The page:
Obviously, there are mixed emotions about the first papal visit to Canada. There are those who feel it will give a fresh start to the church here. The president of the Canadian Conference of Catholic Bishops felt the tour constituted a “new moment of evangelization in Canadian history.” But will the Catholic people respond? Not all are optimistic. One headline declared: “Pope left many troubling questions.” True, a Catholic editor claimed the church was only “in the midst of a moral crisis,” but that the church itself was not “undergoing a Catholic crisis.” Yet, Catholic author Anne Roche said: “Many churches have slipped outside the realm of what used to be called the Catholic church.” Then she commented: “In my opinion, in Canada we have an open but undeclared schism.” Time will tell which is the correct view.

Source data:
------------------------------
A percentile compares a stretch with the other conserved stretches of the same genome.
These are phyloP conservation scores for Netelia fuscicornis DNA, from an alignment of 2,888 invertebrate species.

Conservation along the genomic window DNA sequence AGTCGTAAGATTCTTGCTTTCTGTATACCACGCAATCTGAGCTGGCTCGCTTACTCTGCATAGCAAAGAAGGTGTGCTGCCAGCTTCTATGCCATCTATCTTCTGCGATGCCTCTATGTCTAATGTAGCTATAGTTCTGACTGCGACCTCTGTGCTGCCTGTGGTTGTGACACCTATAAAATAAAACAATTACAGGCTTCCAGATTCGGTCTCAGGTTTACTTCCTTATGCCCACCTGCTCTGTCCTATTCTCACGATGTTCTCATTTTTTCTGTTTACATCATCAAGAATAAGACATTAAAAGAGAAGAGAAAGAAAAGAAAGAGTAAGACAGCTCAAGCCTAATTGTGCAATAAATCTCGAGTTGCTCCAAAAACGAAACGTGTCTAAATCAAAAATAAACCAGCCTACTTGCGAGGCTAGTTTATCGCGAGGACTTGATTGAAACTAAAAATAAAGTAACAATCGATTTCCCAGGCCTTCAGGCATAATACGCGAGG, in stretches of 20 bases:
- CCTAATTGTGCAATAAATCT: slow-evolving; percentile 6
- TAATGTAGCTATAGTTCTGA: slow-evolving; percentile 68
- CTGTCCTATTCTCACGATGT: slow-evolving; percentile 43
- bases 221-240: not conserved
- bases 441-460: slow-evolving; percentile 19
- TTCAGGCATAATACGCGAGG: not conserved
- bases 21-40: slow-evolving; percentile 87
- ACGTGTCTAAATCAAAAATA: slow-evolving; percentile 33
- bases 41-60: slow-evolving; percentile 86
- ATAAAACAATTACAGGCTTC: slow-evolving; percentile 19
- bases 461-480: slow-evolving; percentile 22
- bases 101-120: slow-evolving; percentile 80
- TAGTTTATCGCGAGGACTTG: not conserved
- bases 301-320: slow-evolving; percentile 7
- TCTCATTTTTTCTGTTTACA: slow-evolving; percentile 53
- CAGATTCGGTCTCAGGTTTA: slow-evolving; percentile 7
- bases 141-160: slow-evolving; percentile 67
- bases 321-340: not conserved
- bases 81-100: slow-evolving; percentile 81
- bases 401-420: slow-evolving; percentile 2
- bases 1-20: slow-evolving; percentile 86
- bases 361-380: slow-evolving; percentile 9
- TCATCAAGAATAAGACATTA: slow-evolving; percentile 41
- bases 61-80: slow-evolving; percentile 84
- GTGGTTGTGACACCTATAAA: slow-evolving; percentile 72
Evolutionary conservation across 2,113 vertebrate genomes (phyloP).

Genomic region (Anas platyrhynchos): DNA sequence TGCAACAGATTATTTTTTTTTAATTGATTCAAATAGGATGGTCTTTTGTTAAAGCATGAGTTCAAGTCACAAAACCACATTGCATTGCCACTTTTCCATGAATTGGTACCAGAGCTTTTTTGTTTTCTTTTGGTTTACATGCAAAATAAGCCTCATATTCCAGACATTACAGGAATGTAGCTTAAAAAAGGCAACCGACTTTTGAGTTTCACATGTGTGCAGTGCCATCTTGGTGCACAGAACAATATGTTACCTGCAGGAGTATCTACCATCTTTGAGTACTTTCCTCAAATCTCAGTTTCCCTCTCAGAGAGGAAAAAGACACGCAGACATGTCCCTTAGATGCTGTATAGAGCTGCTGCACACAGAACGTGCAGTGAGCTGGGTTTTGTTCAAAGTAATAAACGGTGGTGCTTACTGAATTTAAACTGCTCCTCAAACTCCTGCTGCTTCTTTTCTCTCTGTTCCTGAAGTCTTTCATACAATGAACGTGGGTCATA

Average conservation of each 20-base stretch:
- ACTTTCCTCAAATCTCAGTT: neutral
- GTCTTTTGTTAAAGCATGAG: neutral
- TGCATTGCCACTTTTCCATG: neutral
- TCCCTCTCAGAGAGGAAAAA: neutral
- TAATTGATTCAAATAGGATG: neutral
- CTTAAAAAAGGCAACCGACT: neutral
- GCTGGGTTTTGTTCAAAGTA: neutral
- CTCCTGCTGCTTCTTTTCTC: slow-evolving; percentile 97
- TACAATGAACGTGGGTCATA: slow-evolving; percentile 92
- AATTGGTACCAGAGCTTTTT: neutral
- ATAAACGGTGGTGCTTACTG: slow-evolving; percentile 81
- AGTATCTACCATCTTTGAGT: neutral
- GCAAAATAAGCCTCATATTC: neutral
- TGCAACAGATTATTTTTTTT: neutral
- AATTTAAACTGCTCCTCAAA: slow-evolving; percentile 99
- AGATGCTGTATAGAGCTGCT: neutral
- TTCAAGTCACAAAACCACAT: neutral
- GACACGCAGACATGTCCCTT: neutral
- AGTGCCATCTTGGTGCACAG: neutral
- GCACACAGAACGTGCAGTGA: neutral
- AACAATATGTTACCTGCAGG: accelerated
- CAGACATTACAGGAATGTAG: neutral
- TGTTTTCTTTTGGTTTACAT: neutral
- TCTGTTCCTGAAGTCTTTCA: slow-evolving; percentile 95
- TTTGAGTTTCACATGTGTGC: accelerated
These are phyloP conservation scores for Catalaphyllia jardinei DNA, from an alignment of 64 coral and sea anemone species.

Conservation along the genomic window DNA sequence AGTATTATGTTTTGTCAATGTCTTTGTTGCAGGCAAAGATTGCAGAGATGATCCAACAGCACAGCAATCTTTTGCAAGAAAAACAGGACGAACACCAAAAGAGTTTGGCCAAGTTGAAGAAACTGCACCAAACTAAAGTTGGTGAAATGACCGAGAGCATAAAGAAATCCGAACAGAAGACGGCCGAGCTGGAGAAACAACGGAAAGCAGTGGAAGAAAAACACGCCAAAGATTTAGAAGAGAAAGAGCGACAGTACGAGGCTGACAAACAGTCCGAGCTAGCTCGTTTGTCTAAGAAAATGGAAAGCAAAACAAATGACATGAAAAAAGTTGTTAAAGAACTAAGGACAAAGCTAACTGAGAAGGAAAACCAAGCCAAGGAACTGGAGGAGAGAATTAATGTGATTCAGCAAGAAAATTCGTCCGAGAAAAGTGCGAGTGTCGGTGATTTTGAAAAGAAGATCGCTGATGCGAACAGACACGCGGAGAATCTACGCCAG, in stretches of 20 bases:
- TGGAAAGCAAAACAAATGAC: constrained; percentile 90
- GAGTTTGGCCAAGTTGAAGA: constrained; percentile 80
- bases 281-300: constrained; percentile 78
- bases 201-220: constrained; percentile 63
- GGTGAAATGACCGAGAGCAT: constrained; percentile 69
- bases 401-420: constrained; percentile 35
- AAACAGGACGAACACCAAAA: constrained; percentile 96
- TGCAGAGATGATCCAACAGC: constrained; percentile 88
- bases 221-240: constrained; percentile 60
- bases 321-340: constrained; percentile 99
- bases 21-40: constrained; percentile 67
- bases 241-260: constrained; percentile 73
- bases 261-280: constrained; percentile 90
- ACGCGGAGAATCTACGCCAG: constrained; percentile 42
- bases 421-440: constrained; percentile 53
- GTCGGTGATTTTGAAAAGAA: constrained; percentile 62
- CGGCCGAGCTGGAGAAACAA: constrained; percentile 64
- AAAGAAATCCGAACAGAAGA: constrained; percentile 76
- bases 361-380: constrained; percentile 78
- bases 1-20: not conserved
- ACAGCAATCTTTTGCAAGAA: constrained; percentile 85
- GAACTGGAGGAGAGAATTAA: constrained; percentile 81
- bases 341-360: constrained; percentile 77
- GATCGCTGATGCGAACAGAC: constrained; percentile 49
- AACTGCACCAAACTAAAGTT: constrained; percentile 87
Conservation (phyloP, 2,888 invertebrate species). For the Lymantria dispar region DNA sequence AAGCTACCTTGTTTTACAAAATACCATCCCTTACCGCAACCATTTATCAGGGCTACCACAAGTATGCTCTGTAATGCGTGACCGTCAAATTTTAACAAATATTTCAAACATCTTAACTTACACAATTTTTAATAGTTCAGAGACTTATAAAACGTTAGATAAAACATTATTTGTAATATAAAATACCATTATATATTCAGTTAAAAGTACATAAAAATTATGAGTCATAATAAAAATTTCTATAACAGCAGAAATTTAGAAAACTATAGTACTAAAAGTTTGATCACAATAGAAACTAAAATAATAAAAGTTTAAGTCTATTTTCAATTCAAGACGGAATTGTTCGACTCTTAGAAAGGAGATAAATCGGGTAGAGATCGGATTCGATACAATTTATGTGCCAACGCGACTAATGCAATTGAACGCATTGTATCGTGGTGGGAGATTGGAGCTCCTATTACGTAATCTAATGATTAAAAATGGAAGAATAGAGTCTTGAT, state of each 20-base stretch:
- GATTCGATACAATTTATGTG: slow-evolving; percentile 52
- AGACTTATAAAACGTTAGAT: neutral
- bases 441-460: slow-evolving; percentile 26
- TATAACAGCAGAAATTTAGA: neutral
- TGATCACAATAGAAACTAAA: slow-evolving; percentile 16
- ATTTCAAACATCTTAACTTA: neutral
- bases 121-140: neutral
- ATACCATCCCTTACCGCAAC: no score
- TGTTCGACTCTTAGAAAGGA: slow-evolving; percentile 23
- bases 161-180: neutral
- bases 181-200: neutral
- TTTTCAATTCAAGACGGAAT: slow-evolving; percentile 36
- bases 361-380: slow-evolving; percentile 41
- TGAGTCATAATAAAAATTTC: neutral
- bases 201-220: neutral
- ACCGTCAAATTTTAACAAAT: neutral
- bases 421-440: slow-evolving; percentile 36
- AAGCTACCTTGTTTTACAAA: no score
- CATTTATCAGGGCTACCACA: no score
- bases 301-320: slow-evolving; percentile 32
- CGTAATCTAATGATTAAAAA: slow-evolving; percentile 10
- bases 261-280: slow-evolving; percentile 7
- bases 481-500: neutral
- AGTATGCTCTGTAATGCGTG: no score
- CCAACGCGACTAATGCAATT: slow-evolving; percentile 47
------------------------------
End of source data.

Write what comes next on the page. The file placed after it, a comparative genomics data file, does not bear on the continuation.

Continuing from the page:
[Map/Picture of Canada on page 23]